No More Eggs: Understanding Ovarian Failure

With time, a woman’s fertility naturally declines. However, for some individuals, ovarian function is reduced much earlier. Known as premature ovarian failure (POF) or primary ovarian insufficiency (POI), the condition occurs when the ovaries stop working correctly before age 40 and don’t release sufficient eggs. Embryo cryopreservation is a great way for women with POI to preserve fertility before the condition makes natural pregnancy impossible.


What is primary ovarian insufficiency?

The exact cause of POI is poorly understood. Genetics likely play a role, and if a mom or sister experienced premature ovarian insufficiency, the chance is thought to be higher. Certain autoimmune diseases, viral infections, and some cancer treatments can also cause ovarian failure. Most women experience POI between ages 35-40, but the condition can happen as early as the teenage years. Symptoms typically include missed or irregular periods, hot flashes or night sweats, vaginal dryness, depression or anxiety, and infertility.

Making the diagnosis

If symptoms of POI are present, and especially if infertility is suspected, a doctor should be consulted. Blood work to check levels of follicle-stimulating hormone (FSH), estradiol, and prolactin, along with an ultrasound, can help collect more information about the current health of the ovaries. No treatment can restore fertility, but if the condition is caught early, embryo cryopreservation can help secure future pregnancy plans.

Turning to cryopreservation

Embryo freezing or cryopreservation is a process that freezes fertilized eggs for use later in life. The woman will be given medication to encourage egg growth and must undergo an egg retrieval to obtain the specimen. In some cases, the egg can be stored alone, but an embryo can also be created by adding a male partner or donor’s sperm. Younger women who have the procedure done proactively typically have higher success rates than women who are already experiencing fertility issues. However, the procedure can still be beneficial for women who identify POI early, have eggs remaining, and desire pregnancy later in life.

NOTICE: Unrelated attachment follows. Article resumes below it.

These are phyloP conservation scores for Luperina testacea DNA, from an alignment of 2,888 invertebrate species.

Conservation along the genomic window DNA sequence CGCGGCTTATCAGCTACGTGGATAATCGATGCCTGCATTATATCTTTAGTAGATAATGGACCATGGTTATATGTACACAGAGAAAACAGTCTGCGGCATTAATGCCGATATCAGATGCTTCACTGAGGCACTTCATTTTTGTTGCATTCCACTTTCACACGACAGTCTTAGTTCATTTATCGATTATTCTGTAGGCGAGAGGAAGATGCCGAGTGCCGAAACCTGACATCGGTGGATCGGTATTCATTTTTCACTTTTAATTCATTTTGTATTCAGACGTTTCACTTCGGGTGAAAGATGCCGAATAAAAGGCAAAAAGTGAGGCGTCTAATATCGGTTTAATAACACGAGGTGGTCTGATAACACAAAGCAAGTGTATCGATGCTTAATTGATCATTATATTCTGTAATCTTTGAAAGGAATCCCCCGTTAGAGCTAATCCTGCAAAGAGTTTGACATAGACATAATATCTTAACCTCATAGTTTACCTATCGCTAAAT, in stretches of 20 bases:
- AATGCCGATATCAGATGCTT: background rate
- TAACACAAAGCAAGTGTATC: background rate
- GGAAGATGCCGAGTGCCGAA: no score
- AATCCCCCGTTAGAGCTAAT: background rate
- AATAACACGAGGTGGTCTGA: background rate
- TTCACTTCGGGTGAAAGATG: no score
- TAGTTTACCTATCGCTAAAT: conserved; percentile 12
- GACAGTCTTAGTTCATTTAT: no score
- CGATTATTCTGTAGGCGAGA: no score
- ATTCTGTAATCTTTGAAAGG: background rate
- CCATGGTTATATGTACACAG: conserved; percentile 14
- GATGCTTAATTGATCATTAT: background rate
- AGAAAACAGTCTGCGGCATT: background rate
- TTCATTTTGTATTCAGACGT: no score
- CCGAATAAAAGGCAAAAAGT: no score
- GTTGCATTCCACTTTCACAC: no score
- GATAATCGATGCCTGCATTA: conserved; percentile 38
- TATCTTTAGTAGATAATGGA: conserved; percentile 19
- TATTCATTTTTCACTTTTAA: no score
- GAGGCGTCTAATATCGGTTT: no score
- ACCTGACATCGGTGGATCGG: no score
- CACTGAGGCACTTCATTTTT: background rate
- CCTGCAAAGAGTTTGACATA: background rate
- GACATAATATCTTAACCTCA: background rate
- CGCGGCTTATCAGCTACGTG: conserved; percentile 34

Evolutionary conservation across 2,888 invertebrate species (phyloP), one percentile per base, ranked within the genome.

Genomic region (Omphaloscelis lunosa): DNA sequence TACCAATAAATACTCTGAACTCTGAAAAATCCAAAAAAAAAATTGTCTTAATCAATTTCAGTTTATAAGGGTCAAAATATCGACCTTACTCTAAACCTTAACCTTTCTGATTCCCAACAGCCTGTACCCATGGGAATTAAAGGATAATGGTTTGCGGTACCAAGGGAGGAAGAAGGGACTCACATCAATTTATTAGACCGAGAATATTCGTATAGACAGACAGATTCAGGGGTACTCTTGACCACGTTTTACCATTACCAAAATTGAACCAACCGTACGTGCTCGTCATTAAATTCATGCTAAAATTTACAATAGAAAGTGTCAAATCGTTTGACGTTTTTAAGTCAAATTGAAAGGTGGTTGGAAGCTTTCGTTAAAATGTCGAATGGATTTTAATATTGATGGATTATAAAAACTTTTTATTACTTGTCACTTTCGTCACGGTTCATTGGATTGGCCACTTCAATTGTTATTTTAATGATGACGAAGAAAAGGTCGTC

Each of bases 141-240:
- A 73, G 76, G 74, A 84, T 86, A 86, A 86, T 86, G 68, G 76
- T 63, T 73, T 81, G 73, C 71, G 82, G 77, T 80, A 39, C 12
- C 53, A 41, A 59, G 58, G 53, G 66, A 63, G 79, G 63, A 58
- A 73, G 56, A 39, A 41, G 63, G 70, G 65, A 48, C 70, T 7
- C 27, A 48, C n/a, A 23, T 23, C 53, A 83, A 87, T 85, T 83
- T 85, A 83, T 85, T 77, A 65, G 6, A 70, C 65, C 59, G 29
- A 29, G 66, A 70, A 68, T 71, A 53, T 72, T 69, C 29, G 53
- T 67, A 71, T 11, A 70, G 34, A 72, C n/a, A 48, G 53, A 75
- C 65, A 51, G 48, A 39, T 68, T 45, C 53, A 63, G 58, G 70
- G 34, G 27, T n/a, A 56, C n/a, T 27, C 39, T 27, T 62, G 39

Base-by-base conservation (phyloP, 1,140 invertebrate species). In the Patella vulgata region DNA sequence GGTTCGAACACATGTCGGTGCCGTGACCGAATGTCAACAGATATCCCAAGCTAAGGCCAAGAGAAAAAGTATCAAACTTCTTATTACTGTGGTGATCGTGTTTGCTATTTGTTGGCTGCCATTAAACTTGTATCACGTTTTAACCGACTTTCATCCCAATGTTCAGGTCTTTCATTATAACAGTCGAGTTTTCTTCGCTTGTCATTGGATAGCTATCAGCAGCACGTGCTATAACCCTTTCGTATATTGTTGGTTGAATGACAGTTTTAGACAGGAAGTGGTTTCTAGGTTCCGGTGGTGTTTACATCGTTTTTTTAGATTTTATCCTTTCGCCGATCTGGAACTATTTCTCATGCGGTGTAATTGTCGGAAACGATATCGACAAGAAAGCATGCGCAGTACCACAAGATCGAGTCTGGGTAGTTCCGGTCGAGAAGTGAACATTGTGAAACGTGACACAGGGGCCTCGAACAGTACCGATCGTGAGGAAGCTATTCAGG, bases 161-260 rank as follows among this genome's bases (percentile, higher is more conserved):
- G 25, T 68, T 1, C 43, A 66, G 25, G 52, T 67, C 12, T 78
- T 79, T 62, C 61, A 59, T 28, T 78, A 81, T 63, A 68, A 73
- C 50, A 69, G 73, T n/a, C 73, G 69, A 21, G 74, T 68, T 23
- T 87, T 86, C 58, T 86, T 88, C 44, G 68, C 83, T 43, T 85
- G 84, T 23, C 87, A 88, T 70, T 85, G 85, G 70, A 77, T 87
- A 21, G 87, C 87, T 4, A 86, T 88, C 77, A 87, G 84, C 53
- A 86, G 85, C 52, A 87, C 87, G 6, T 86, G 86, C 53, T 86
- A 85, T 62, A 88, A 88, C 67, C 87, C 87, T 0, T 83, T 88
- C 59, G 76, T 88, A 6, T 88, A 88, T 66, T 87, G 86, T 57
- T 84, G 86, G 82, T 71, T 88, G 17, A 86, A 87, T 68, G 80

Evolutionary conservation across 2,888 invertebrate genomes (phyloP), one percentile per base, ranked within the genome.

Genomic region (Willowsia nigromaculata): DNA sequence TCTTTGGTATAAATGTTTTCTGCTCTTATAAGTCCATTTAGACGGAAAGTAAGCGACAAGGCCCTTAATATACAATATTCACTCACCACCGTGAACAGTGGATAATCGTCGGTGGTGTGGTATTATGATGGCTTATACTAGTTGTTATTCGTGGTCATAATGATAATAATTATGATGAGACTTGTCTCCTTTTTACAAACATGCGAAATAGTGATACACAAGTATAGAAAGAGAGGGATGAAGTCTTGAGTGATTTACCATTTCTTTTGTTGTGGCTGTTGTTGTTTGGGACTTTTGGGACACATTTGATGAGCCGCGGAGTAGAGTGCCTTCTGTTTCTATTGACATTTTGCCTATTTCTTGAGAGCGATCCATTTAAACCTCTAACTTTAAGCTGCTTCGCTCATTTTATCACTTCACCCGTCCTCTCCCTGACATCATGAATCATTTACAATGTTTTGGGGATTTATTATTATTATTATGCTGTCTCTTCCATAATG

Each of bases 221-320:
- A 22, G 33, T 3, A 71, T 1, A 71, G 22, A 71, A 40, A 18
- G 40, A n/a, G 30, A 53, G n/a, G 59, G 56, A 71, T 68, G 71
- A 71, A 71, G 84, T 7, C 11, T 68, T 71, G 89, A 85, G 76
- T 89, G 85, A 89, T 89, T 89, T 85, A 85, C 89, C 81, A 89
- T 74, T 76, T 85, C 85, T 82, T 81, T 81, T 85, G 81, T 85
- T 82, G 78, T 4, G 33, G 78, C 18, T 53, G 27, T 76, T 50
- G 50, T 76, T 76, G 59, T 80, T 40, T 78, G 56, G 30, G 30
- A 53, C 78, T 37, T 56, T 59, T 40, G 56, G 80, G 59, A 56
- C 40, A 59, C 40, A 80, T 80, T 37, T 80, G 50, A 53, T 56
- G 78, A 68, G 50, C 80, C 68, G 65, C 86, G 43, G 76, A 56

Success rates

Each case is unique, and overall success rates will depend on various factors, including how many eggs were retrieved and frozen, medication use, the expertise of the fertility provider, the health of the partner’s sperm, and any other underlying health conditions the woman may have. A recent study shows that among women with POI who underwent an embryo transfer using in vitro fertilization (IVF) with ovarian stimulation, a live birth rate of 5.8% was reported. The authors also point out that women in the study who had experienced irregular periods for less than 4 years were more likely to have success with this approach.

Getting pregnant with POI

Although fertility is significantly compromised, women with primary ovarian failure can still get pregnant in some cases. Embryo cryopreservation can help retrieve and store eggs before additional insufficiency occurs. With IVF, pregnancy is sometimes possible. Older women and individuals with advanced POI should discuss all paths to parenthood with a healthcare provider, including the possibility of adoption or embryo donation if IVF is not a viable option.

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